Updating Our Controller to Handle Deletes5:01 with James Churchill
As the first step in setting up our “Delete Entry” page, we’re ready to update our controller to handle deletes.
To follow along commiting your changes to this course, you'll need to fork the aspnet-fitness-frog repo. Then you can clone, commit, and push your changes to your fork like this:
git clone <your-fork> cd aspnet-fitness-frog git checkout tags/v5.3 -b updating-our-controller-to-handle-deletes
We're almost done. 0:00 Let's see how to delete entries. 0:02 Here's our entries list page. 0:04 When we click on an entry's delete button, we're making a Git request for 0:06 our delete page. 0:10 As you can see, there's not much here right now. 0:11 We'll finish this page in this video. 0:14 Let's take a look at our controller's delete action method. 0:16 We can see here that it's currently ensuring that we have an ID 0:26 parameter value and then returning the view. 0:30 Should we update this action method to delete the specified entry? 0:33 No it's not a good idea for a Git request to change data. 0:37 Performing a Git request should always be a safe action to make. 0:40 Instead, our delete action method will return a view that will allow the user 0:45 to review the entry and confirm that they want to delete it clicking on that 0:50 views delete button will make a post request to the server to delete the entry. 0:54 Go ahead and stop the app like we did in an earlier video. 0:59 Let's think through the changes that we need to make to our controller and 1:03 add to do comments. 1:06 First we need to retrieve the entry for the provided ID parameter value. 1:08 To do, retrieved entry for 1:14 the provided ID parameter value. 1:18 And return not found if an entry wasn't found. 1:24 Return not found if an entry wasn't found, 1:28 then pass the entry to the view. 1:35 Pass the entry to the view. 1:45 We also need a delete post action method so lets stub that method out. 1:48 First, this method should only accept post request. 1:54 So start with the [HttpPost] attribute. 1:57 Then the signature for our method, public ActionResult 2:01 Delete(int id). 2:07 Notice that we're just accepting an integer parameter value 2:13 instead of an entry model instance. 2:16 To delete an entry we just need the ID, not the whole model. 2:19 Inside of the action method, we need to do two things. 2:23 One, delete the entry. 2:27 TODO Delete the entry. 2:30 And two, redirect the user to the entries list page. 2:33 TODO Redirect to the "Entries" list page. 2:38 Now let's implement our to dos. 2:46 Starting with our delete get action method, we need to retrieve the entry for 2:50 the provided ID parameter value. 2:54 We've seen that code before. 2:57 Entry, entry, equals entries 2:58 repository, get entry int id. 3:05 And then we need to return not found if an entry wasn't found. 3:11 We've seen that code before too. 3:15 If entry equals equals null 3:19 return HTTP not 3:22 found and lastly we need to pass the entry to the view. 3:28 That's easy to do too just pass the entry variable to our view method call. 3:34 Hey, we're on a roll. 3:42 Now for our delete post action method. 3:44 To delete the entry, we just need to call the repositories delete method. 3:51 EntriesRepository.DeleteEntry. 3:55 Then we need to redirect the user to the entries list page 4:04 by returning a call to the RedirectToAction method. 4:08 And that completes 4:11 the changes to our 4:16 controller. 4:21 Nice job, let's make sure that our project can successfully build 4:26 by pressing Ctrl+Shift+B. 4:29 And here in the output window, we can see that our project was successfully built. 4:32 If you're using GitHub, let's commit our changes. 4:37 Enter a commit message of updated the controller 4:44 to support the delete page and click the commit all button. 4:49 Now we need to work on the view which we'll do after the break. 4:58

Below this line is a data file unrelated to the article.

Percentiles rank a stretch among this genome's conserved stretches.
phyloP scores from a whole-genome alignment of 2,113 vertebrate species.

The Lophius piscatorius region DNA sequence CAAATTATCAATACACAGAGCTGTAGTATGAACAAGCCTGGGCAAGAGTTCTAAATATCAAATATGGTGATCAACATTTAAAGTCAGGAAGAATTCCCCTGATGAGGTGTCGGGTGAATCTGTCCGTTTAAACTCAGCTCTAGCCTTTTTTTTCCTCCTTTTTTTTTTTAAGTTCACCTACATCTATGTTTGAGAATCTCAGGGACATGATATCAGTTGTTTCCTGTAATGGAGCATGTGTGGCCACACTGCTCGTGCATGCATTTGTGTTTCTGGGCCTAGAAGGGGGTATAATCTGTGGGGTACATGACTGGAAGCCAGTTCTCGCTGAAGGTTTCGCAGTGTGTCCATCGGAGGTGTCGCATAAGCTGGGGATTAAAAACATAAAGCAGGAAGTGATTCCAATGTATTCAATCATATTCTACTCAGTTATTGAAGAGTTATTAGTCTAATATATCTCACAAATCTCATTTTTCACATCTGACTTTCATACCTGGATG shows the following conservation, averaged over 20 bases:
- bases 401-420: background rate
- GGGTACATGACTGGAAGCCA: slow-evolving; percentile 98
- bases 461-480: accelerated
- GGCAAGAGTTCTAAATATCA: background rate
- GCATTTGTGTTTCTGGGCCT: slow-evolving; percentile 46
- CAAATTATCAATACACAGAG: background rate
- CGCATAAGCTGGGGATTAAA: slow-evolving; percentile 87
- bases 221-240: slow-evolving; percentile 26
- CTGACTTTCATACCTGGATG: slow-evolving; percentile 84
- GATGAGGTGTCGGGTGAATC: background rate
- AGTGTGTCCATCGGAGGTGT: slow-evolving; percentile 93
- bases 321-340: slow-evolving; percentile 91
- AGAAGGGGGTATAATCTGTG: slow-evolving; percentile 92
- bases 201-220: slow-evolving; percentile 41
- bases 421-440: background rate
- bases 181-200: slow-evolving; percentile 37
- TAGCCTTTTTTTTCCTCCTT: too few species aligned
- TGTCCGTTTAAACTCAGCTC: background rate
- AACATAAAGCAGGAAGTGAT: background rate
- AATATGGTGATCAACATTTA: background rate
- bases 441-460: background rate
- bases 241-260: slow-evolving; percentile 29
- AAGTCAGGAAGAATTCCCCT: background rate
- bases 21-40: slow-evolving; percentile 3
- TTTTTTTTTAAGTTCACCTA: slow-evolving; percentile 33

You need to sign up for Treehouse in order to download course files.Sign up